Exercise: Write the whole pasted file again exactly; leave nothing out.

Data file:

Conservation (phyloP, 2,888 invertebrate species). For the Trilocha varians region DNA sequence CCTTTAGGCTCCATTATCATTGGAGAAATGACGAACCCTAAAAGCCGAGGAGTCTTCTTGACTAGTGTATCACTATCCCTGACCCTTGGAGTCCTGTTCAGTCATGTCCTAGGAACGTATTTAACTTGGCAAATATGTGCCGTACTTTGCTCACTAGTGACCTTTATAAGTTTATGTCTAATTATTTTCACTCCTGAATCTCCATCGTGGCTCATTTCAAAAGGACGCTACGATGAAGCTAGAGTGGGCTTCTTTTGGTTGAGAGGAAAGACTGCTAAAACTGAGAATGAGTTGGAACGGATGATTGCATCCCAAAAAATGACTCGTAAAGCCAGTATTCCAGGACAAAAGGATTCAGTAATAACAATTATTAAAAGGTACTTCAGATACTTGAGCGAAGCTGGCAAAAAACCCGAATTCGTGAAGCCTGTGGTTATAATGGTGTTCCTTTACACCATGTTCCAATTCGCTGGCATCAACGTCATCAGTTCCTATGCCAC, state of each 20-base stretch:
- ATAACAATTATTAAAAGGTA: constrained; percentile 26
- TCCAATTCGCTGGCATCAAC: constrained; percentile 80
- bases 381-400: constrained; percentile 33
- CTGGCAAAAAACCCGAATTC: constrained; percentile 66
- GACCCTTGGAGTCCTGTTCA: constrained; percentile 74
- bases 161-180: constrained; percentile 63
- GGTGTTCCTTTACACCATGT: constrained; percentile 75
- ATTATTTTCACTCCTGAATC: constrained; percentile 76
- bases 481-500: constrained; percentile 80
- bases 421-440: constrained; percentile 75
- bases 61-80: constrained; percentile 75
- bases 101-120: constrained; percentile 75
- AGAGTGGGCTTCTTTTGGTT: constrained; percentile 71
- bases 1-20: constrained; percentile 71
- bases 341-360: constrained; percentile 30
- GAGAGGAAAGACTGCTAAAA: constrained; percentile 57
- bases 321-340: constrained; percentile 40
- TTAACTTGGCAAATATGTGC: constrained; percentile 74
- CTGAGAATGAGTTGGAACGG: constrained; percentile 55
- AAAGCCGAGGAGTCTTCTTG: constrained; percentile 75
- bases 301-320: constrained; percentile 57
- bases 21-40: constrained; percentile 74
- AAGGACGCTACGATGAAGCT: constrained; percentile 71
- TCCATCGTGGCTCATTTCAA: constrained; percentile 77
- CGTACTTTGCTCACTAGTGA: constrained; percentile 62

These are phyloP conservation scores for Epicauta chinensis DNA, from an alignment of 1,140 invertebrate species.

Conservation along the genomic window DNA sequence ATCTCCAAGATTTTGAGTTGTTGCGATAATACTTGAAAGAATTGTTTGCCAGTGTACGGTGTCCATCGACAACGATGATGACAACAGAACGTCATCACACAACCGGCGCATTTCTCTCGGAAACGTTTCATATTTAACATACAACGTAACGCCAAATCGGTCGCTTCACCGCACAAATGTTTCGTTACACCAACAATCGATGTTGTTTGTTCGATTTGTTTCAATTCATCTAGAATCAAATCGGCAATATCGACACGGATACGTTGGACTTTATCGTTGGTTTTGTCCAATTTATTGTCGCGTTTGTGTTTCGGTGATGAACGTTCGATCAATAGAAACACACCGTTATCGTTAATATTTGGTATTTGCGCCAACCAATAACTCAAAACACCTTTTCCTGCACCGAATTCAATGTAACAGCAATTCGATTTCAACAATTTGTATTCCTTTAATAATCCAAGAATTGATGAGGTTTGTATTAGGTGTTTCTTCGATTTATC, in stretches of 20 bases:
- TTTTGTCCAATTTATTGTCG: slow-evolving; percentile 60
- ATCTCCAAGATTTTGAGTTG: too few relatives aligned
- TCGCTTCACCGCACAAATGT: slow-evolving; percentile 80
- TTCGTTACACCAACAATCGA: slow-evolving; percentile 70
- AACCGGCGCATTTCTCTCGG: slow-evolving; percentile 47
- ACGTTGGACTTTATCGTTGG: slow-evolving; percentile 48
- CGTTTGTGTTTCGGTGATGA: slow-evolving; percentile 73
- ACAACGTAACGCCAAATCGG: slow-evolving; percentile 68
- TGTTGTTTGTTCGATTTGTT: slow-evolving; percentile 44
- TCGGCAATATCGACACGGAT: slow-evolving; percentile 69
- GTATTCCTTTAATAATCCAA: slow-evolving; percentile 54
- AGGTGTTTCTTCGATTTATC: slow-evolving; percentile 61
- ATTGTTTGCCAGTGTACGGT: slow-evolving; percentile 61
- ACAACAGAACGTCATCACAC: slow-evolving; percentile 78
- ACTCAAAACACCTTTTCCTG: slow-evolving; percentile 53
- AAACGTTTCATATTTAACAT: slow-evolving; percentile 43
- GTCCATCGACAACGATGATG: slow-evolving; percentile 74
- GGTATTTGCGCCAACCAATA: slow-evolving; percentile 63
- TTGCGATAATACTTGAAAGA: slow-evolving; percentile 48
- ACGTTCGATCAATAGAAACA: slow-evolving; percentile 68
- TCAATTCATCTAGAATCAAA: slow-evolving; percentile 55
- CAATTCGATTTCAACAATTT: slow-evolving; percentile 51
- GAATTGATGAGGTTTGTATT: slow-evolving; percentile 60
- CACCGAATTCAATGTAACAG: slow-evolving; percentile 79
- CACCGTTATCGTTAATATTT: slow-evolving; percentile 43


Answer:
Conservation (phyloP, 2,888 invertebrate species). For the Trilocha varians region DNA sequence CCTTTAGGCTCCATTATCATTGGAGAAATGACGAACCCTAAAAGCCGAGGAGTCTTCTTGACTAGTGTATCACTATCCCTGACCCTTGGAGTCCTGTTCAGTCATGTCCTAGGAACGTATTTAACTTGGCAAATATGTGCCGTACTTTGCTCACTAGTGACCTTTATAAGTTTATGTCTAATTATTTTCACTCCTGAATCTCCATCGTGGCTCATTTCAAAAGGACGCTACGATGAAGCTAGAGTGGGCTTCTTTTGGTTGAGAGGAAAGACTGCTAAAACTGAGAATGAGTTGGAACGGATGATTGCATCCCAAAAAATGACTCGTAAAGCCAGTATTCCAGGACAAAAGGATTCAGTAATAACAATTATTAAAAGGTACTTCAGATACTTGAGCGAAGCTGGCAAAAAACCCGAATTCGTGAAGCCTGTGGTTATAATGGTGTTCCTTTACACCATGTTCCAATTCGCTGGCATCAACGTCATCAGTTCCTATGCCAC, state of each 20-base stretch:
- ATAACAATTATTAAAAGGTA: constrained; percentile 26
- TCCAATTCGCTGGCATCAAC: constrained; percentile 80
- bases 381-400: constrained; percentile 33
- CTGGCAAAAAACCCGAATTC: constrained; percentile 66
- GACCCTTGGAGTCCTGTTCA: constrained; percentile 74
- bases 161-180: constrained; percentile 63
- GGTGTTCCTTTACACCATGT: constrained; percentile 75
- ATTATTTTCACTCCTGAATC: constrained; percentile 76
- bases 481-500: constrained; percentile 80
- bases 421-440: constrained; percentile 75
- bases 61-80: constrained; percentile 75
- bases 101-120: constrained; percentile 75
- AGAGTGGGCTTCTTTTGGTT: constrained; percentile 71
- bases 1-20: constrained; percentile 71
- bases 341-360: constrained; percentile 30
- GAGAGGAAAGACTGCTAAAA: constrained; percentile 57
- bases 321-340: constrained; percentile 40
- TTAACTTGGCAAATATGTGC: constrained; percentile 74
- CTGAGAATGAGTTGGAACGG: constrained; percentile 55
- AAAGCCGAGGAGTCTTCTTG: constrained; percentile 75
- bases 301-320: constrained; percentile 57
- bases 21-40: constrained; percentile 74
- AAGGACGCTACGATGAAGCT: constrained; percentile 71
- TCCATCGTGGCTCATTTCAA: constrained; percentile 77
- CGTACTTTGCTCACTAGTGA: constrained; percentile 62

These are phyloP conservation scores for Epicauta chinensis DNA, from an alignment of 1,140 invertebrate species.

Conservation along the genomic window DNA sequence ATCTCCAAGATTTTGAGTTGTTGCGATAATACTTGAAAGAATTGTTTGCCAGTGTACGGTGTCCATCGACAACGATGATGACAACAGAACGTCATCACACAACCGGCGCATTTCTCTCGGAAACGTTTCATATTTAACATACAACGTAACGCCAAATCGGTCGCTTCACCGCACAAATGTTTCGTTACACCAACAATCGATGTTGTTTGTTCGATTTGTTTCAATTCATCTAGAATCAAATCGGCAATATCGACACGGATACGTTGGACTTTATCGTTGGTTTTGTCCAATTTATTGTCGCGTTTGTGTTTCGGTGATGAACGTTCGATCAATAGAAACACACCGTTATCGTTAATATTTGGTATTTGCGCCAACCAATAACTCAAAACACCTTTTCCTGCACCGAATTCAATGTAACAGCAATTCGATTTCAACAATTTGTATTCCTTTAATAATCCAAGAATTGATGAGGTTTGTATTAGGTGTTTCTTCGATTTATC, in stretches of 20 bases:
- TTTTGTCCAATTTATTGTCG: slow-evolving; percentile 60
- ATCTCCAAGATTTTGAGTTG: too few relatives aligned
- TCGCTTCACCGCACAAATGT: slow-evolving; percentile 80
- TTCGTTACACCAACAATCGA: slow-evolving; percentile 70
- AACCGGCGCATTTCTCTCGG: slow-evolving; percentile 47
- ACGTTGGACTTTATCGTTGG: slow-evolving; percentile 48
- CGTTTGTGTTTCGGTGATGA: slow-evolving; percentile 73
- ACAACGTAACGCCAAATCGG: slow-evolving; percentile 68
- TGTTGTTTGTTCGATTTGTT: slow-evolving; percentile 44
- TCGGCAATATCGACACGGAT: slow-evolving; percentile 69
- GTATTCCTTTAATAATCCAA: slow-evolving; percentile 54
- AGGTGTTTCTTCGATTTATC: slow-evolving; percentile 61
- ATTGTTTGCCAGTGTACGGT: slow-evolving; percentile 61
- ACAACAGAACGTCATCACAC: slow-evolving; percentile 78
- ACTCAAAACACCTTTTCCTG: slow-evolving; percentile 53
- AAACGTTTCATATTTAACAT: slow-evolving; percentile 43
- GTCCATCGACAACGATGATG: slow-evolving; percentile 74
- GGTATTTGCGCCAACCAATA: slow-evolving; percentile 63
- TTGCGATAATACTTGAAAGA: slow-evolving; percentile 48
- ACGTTCGATCAATAGAAACA: slow-evolving; percentile 68
- TCAATTCATCTAGAATCAAA: slow-evolving; percentile 55
- CAATTCGATTTCAACAATTT: slow-evolving; percentile 51
- GAATTGATGAGGTTTGTATT: slow-evolving; percentile 60
- CACCGAATTCAATGTAACAG: slow-evolving; percentile 79
- CACCGTTATCGTTAATATTT: slow-evolving; percentile 43